A busy mum of six girls has shared her genius hack for stopping her children from interrupting her at inconvenient moments.
Jessica Martin-Webber, who runs parenting blog Beyond Moi with her husband Jeremy, revealed the trick to her followers, admitting on the blog that her youngest daughter has struggled to adapt to the system, but eventually, she'd had a breakthrough.
'I like to think I'm a chill parent but I have plenty of moments when that is not the case,' she explained on her Facebook page. 'Certain behaviours are more triggering for me than others.'
'One such behaviour that requires deep breathing exercises on my part is interrupting. Particularly frequent and persistent interrupting. Which can happen easily with young children and in a large family. This greatly tests my patience.'
She added that they'd tried to teach their children to say 'excuse me', or 'excuse me mommy', but it didn't have much effect.
'They just repeated that louder and louder too. Cute at first but "excuse me mommy" 30 times isn't much better than "mommy" 30 times.'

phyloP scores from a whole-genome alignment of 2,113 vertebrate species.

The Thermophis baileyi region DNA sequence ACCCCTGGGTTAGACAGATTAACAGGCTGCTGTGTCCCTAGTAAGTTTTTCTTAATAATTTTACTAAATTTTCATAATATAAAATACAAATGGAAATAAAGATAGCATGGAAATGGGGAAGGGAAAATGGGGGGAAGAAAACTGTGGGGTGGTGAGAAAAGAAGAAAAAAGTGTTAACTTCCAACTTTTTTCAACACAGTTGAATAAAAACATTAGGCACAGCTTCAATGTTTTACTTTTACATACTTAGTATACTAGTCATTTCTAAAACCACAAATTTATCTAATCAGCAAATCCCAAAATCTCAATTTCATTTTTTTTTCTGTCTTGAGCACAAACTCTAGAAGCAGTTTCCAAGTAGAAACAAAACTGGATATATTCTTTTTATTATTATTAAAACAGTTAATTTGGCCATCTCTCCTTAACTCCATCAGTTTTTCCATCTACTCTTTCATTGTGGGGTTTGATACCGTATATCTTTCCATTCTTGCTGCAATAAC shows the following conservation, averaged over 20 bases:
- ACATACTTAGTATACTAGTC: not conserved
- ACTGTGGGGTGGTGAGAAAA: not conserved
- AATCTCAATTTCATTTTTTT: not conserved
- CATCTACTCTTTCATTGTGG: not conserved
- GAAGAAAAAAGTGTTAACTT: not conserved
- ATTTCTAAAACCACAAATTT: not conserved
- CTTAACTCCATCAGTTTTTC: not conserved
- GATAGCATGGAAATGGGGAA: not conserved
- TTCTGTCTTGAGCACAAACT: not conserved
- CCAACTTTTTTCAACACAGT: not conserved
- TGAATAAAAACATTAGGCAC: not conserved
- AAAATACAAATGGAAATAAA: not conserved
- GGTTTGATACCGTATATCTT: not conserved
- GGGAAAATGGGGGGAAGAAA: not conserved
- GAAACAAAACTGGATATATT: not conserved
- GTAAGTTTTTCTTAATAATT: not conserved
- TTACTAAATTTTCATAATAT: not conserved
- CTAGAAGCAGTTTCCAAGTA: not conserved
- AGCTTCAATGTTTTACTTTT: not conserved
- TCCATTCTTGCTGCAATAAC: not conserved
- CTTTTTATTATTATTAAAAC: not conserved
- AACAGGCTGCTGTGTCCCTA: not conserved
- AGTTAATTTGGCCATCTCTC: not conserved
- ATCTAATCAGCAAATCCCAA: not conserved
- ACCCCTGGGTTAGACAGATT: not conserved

However, through trial and error, Jessica was eventually able to find a method that worked for her.
'In order to help with this and respect our personal boundaries and limits, we have taught our children to demonstrate when they have something to share by gently laying a hand on our arm if we are speaking or listening to someone else at that moment.'
'So they know we're aware they want to say something, we physically respond in some way such as putting our hand over their hand or gently touching their back or holding their hand.'
Sharing the jubilant moment when hey youngest caught on, she said: 'Our youngest has had a very hard time with this. Her excitement is quite compelling and it is just SO. HARD. To contain her enthusiasm and words all at the same time. She just hasn't been able to find that level of control within herself.'
'Until now! The last couple of days she has suddenly been using this practice! And the shock has stopped me dead in my tracks to acknowledge it and hear what it is she needs to tell me.'
Other parents have applauded the clever idea, and taken to the comments to congratulate her and her youngest daughter, with some saying that they'll be implementing the tip in their own families.
'I have used this with Cub Scouts and to this day, even though I am no longer their leader, I see a few of them do this,' said one. 'It makes conversations with everyone go so much smoother.'
Another agreed: 'Fantastic idea. I'm going to adopt this approach.'
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